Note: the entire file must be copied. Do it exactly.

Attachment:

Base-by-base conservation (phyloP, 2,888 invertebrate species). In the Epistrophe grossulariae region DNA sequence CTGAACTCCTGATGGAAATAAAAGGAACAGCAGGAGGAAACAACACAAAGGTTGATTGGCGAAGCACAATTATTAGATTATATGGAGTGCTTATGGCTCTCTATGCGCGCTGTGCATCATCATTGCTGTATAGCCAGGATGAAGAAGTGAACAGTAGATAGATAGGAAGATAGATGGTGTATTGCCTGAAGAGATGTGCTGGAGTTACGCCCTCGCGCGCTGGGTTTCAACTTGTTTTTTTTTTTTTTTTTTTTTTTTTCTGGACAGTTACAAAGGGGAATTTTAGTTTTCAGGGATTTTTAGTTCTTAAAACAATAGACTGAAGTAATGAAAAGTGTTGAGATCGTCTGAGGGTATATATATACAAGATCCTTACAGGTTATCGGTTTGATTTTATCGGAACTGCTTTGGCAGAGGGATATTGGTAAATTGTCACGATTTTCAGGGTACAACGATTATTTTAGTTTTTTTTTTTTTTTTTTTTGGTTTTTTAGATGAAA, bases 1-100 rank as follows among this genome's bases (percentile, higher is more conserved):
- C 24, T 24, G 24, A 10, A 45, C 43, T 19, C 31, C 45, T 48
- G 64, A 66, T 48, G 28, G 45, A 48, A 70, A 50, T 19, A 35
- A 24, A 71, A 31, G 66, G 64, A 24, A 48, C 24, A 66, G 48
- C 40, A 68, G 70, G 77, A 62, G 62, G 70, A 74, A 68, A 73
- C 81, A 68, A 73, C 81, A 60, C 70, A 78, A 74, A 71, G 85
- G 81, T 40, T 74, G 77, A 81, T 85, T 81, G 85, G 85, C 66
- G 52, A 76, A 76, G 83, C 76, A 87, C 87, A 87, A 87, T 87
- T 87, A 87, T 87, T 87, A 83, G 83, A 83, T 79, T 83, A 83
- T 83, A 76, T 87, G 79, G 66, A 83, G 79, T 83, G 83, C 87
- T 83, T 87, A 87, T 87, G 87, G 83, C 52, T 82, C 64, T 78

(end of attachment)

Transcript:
Base-by-base conservation (phyloP, 2,888 invertebrate species). In the Epistrophe grossulariae region DNA sequence CTGAACTCCTGATGGAAATAAAAGGAACAGCAGGAGGAAACAACACAAAGGTTGATTGGCGAAGCACAATTATTAGATTATATGGAGTGCTTATGGCTCTCTATGCGCGCTGTGCATCATCATTGCTGTATAGCCAGGATGAAGAAGTGAACAGTAGATAGATAGGAAGATAGATGGTGTATTGCCTGAAGAGATGTGCTGGAGTTACGCCCTCGCGCGCTGGGTTTCAACTTGTTTTTTTTTTTTTTTTTTTTTTTTTCTGGACAGTTACAAAGGGGAATTTTAGTTTTCAGGGATTTTTAGTTCTTAAAACAATAGACTGAAGTAATGAAAAGTGTTGAGATCGTCTGAGGGTATATATATACAAGATCCTTACAGGTTATCGGTTTGATTTTATCGGAACTGCTTTGGCAGAGGGATATTGGTAAATTGTCACGATTTTCAGGGTACAACGATTATTTTAGTTTTTTTTTTTTTTTTTTTTGGTTTTTTAGATGAAA, bases 1-100 rank as follows among this genome's bases (percentile, higher is more conserved):
- C 24, T 24, G 24, A 10, A 45, C 43, T 19, C 31, C 45, T 48
- G 64, A 66, T 48, G 28, G 45, A 48, A 70, A 50, T 19, A 35
- A 24, A 71, A 31, G 66, G 64, A 24, A 48, C 24, A 66, G 48
- C 40, A 68, G 70, G 77, A 62, G 62, G 70, A 74, A 68, A 73
- C 81, A 68, A 73, C 81, A 60, C 70, A 78, A 74, A 71, G 85
- G 81, T 40, T 74, G 77, A 81, T 85, T 81, G 85, G 85, C 66
- G 52, A 76, A 76, G 83, C 76, A 87, C 87, A 87, A 87, T 87
- T 87, A 87, T 87, T 87, A 83, G 83, A 83, T 79, T 83, A 83
- T 83, A 76, T 87, G 79, G 66, A 83, G 79, T 83, G 83, C 87
- T 83, T 87, A 87, T 87, G 87, G 83, C 52, T 82, C 64, T 78